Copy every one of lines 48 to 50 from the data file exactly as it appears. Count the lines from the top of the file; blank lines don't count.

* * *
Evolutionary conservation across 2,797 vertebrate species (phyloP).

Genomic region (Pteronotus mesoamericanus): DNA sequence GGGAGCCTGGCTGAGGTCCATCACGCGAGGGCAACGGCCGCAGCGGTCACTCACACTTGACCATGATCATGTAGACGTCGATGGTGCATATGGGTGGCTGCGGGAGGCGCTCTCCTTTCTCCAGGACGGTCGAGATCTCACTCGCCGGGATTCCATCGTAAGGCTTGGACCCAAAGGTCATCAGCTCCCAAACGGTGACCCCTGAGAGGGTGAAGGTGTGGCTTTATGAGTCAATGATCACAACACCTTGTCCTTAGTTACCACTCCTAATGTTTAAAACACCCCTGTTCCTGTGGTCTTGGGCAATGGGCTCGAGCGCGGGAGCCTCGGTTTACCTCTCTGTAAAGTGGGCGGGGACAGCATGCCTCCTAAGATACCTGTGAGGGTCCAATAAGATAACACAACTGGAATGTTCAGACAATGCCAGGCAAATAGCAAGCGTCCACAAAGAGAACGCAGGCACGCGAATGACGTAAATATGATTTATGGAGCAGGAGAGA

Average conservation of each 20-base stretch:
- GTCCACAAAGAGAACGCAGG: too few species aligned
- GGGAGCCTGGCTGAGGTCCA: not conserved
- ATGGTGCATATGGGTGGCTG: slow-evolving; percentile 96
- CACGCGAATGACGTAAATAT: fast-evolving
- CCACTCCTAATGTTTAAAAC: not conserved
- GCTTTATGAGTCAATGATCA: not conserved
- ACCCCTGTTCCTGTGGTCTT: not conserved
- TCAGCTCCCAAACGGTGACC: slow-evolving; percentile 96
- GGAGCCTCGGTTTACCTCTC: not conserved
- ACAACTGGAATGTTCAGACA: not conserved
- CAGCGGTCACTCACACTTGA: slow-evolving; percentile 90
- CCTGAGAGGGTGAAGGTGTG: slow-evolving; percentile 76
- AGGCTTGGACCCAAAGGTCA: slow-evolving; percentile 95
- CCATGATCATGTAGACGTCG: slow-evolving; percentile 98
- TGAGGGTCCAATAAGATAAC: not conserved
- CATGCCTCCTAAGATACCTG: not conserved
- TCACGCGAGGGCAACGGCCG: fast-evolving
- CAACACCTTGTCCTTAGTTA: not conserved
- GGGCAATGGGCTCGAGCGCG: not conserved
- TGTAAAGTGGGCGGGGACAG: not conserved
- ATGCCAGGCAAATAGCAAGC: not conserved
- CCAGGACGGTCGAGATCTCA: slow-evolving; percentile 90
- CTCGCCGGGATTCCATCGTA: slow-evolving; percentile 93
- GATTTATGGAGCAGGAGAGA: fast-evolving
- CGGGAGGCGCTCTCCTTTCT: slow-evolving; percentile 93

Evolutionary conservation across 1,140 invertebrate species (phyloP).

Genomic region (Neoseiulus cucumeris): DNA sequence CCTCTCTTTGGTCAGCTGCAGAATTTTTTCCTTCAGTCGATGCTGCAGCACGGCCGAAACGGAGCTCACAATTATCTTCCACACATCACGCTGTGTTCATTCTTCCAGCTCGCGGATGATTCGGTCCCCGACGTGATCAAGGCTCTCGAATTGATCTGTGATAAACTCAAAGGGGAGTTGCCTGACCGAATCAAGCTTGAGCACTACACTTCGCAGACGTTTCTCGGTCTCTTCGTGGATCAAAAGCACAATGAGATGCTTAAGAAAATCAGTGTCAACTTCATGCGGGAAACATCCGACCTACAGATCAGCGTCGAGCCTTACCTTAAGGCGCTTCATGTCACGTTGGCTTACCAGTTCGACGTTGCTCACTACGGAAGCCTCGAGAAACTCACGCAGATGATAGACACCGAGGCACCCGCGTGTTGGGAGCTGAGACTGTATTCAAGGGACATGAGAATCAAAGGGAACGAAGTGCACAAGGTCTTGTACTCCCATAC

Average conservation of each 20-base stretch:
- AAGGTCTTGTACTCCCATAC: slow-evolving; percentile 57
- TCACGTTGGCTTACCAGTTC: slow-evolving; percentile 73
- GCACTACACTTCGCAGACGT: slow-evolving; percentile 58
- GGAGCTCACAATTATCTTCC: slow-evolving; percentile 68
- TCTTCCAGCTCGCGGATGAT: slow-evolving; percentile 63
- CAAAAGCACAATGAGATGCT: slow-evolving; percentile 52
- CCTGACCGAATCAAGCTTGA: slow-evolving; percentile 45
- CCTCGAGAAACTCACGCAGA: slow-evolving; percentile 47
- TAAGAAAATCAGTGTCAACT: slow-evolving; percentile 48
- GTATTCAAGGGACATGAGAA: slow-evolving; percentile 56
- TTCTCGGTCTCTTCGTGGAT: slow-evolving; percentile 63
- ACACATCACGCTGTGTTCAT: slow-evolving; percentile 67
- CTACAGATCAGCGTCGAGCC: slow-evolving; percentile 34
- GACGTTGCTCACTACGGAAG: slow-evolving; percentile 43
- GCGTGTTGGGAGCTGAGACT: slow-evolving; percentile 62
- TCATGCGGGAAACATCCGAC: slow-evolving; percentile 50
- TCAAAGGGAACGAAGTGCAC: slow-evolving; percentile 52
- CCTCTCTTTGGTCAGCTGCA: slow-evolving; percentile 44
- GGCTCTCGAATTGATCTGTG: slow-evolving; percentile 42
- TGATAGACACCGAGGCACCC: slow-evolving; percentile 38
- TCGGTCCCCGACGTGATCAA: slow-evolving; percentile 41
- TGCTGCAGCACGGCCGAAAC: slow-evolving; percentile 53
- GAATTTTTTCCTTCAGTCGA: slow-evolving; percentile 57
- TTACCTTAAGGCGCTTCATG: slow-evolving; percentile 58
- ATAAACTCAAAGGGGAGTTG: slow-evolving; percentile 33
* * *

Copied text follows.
- TCAAAGGGAACGAAGTGCAC: slow-evolving; percentile 52
- CCTCTCTTTGGTCAGCTGCA: slow-evolving; percentile 44
- GGCTCTCGAATTGATCTGTG: slow-evolving; percentile 42